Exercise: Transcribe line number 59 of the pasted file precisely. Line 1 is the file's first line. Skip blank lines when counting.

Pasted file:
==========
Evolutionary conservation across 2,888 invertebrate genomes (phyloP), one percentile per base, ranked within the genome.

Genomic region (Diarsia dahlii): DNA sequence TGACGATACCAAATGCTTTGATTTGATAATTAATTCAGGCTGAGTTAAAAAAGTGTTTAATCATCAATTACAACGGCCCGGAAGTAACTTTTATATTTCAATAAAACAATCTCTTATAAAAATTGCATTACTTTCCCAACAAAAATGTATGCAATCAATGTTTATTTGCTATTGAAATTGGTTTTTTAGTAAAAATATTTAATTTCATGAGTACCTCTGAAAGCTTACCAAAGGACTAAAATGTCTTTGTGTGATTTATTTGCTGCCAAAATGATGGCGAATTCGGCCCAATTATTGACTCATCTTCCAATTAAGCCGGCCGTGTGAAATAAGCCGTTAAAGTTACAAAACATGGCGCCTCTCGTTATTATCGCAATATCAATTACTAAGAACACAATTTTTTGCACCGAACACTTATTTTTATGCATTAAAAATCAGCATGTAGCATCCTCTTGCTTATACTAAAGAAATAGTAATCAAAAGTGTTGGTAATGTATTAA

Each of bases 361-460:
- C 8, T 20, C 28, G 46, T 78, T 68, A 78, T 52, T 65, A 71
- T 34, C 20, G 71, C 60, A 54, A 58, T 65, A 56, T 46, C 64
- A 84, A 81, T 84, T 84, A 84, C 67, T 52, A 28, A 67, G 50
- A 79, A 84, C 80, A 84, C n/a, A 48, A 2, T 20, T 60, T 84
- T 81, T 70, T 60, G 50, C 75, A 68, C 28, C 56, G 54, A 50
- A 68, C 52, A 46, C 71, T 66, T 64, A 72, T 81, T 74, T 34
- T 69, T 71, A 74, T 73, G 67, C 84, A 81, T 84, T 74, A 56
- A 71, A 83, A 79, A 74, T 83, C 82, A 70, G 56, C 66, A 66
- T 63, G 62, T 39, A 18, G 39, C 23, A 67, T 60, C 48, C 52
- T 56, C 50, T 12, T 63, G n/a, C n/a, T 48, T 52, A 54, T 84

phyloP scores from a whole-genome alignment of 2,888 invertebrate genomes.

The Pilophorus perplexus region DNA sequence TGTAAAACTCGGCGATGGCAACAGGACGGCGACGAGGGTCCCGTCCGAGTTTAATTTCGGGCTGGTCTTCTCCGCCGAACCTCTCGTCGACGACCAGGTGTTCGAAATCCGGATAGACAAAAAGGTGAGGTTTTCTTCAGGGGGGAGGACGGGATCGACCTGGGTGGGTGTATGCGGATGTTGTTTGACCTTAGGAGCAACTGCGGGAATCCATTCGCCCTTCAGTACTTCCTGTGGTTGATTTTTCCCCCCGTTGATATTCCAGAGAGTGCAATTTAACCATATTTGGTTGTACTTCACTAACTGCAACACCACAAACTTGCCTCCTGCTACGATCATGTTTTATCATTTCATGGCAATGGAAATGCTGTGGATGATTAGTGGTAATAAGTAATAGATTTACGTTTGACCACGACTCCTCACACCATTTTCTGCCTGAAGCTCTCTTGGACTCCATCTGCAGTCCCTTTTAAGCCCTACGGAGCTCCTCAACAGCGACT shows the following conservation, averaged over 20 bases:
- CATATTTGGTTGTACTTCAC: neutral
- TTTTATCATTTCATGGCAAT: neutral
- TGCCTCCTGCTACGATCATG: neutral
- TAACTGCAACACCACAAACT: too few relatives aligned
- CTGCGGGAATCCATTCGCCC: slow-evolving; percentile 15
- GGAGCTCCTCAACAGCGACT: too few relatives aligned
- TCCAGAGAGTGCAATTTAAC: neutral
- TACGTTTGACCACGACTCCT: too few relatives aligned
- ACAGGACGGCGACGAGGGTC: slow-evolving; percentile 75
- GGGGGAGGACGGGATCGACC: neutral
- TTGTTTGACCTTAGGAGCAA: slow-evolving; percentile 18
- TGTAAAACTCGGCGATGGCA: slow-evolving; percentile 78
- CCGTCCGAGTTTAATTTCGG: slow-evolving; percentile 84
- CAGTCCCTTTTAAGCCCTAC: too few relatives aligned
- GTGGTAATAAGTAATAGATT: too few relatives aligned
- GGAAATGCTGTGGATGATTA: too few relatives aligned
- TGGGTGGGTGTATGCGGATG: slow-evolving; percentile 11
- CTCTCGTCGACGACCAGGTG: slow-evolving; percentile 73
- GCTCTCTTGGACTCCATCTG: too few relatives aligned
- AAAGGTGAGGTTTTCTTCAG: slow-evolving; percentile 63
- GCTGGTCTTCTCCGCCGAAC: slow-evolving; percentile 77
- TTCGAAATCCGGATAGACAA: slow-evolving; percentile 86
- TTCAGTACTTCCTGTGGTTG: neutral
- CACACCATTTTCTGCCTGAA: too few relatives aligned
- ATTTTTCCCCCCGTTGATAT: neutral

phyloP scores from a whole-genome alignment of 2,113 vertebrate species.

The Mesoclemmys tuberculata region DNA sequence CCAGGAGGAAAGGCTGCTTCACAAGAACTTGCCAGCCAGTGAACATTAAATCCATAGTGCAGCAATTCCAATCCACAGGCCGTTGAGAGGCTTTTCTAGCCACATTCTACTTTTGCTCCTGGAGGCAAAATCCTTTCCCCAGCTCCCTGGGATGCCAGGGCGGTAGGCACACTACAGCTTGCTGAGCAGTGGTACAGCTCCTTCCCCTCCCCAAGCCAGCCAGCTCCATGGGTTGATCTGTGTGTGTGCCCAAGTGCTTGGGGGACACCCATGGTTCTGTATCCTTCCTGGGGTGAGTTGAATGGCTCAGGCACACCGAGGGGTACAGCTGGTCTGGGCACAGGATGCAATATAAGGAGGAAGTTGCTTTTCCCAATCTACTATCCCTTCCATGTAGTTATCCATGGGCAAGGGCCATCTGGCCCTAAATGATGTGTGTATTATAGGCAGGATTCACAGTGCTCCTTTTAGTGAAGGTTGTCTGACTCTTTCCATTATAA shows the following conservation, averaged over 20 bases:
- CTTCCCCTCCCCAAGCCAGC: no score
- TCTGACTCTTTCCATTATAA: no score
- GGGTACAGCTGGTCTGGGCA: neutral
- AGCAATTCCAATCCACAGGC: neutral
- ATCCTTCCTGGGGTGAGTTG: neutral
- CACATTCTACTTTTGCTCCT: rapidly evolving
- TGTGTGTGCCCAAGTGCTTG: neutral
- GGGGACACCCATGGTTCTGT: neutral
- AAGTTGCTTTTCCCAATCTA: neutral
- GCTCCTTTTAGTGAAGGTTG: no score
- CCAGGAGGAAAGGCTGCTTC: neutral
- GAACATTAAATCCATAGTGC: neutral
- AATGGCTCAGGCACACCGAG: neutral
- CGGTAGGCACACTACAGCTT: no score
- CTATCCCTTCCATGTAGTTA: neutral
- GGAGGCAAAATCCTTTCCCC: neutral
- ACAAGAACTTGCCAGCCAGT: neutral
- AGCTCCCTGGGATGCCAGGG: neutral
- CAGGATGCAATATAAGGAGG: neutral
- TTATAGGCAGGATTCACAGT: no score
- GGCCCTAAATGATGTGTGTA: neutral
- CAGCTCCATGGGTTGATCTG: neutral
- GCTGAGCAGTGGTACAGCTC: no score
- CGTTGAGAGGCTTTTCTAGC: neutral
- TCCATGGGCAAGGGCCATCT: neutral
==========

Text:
- ACAAGAACTTGCCAGCCAGT: neutral